I observe a great alteration in the Corrent course and appearance of this pt. of the Missouri. in places where there was Sand bars in the fall 1804 at this time the main Current passes, and where the current then passed is now a Sand bar Sand bars which were then naked are now covered with willow Several feet high. the enteranc of Some of the Rivers & Creeks Changed owing to the mud thrown into them, and a layor of mud over Some of the bottoms of 8 inches thick.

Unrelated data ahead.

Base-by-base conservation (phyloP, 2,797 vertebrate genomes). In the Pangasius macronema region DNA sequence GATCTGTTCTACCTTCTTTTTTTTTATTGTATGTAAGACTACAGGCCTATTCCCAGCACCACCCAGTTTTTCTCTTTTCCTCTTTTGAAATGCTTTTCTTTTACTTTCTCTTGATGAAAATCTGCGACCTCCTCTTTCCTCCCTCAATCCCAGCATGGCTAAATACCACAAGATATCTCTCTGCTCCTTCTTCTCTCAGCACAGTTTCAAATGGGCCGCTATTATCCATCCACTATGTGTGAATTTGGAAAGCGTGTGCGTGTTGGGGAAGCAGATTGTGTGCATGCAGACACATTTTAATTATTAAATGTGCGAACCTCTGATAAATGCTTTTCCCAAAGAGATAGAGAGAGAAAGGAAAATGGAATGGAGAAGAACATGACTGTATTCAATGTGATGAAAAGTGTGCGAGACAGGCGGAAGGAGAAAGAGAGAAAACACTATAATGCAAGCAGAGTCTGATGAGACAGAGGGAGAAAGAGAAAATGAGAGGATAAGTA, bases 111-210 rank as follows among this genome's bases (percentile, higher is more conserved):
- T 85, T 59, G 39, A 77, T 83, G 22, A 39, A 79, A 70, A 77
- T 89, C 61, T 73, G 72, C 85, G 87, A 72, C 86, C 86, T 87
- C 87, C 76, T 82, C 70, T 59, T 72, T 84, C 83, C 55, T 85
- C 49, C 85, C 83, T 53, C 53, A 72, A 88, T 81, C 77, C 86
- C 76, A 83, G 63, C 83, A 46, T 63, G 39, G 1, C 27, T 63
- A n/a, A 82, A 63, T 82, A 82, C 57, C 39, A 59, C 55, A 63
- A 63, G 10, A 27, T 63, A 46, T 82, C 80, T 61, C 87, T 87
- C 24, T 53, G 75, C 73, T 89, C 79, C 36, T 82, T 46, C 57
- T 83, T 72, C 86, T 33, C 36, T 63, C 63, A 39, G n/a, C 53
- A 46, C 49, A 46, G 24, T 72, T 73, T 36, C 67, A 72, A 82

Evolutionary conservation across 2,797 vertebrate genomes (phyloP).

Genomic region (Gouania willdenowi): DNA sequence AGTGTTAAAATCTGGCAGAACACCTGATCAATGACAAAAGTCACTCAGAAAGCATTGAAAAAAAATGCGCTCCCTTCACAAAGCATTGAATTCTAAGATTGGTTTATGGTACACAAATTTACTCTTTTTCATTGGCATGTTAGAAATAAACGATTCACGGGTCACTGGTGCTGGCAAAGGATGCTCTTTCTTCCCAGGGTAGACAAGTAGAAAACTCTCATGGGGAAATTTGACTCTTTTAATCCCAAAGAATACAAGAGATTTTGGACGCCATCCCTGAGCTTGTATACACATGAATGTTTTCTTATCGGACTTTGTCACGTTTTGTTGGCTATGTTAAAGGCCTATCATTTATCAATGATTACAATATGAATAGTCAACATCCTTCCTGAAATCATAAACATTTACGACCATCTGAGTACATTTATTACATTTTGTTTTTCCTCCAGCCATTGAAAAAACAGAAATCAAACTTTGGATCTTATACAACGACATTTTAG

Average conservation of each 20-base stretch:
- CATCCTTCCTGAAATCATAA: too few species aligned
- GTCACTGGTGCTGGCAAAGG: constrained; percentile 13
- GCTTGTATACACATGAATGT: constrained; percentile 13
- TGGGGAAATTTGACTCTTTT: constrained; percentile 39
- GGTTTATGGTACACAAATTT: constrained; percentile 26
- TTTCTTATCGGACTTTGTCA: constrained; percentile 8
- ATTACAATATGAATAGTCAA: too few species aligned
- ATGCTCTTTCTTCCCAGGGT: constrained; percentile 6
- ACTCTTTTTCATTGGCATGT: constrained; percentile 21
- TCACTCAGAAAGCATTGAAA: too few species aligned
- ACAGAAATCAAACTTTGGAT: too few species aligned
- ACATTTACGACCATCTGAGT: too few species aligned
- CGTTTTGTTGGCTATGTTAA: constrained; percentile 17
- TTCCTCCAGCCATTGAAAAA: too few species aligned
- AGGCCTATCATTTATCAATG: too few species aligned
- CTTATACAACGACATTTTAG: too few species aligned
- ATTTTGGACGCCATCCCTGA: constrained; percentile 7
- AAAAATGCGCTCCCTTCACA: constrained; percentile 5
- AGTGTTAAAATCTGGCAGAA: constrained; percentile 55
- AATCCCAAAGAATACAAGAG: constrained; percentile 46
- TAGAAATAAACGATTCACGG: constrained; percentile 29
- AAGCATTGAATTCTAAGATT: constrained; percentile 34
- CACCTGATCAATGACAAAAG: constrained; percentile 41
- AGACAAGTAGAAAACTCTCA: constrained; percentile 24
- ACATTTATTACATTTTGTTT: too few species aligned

I dispatched one of the men to Capt Clark requesting him to send up a canoe to take down the meat we had killed and our baggage to his encampmt, which was accordingly complyed with. after I had completed my observations in the evening I walked down and joined the party at their encampment on the point of land fromed by the junction of the rivers; found them all in good health, and much pleased at having arrived at this long wished for spot, and in order to add in some measure to the general pleasure which seemed to pervade our little community, we ordered a dram to be issued to each person; this soon produced the fiddle, and they spent the evening with much hilarity, singing & dancing, and seemed as perfectly to forget their past toils, as they appeared regardless of those to come. in the evening, the man I had sent up the river this morning returned, and reported that he had ascended it about eight miles on a streight line; that he found it crooked, meandering from side to side of the valley formed by it; which is from four to five miles wide. the corrent of the river gentle, and it's bed much interrupted and broken by sandbars; at the distance of five miles he passed a large Island well covered with timber, and three miles higher a large creek falls in on the S. E. sides above a high bluff in which there are several stratas of coal. the country bordering on this river as far as he could percieve, like that of the Missouri, consisted of open plains. he saw several of the bighorned anamals in the couse of his walk; but they were so shy that he could not get a shoot at them; he found a large horn of one of these anamals which he brought with him. the bed of the yellowstone river is entirely composed of sand and mud, not a stone of any kind to be seen in it near it's entrance.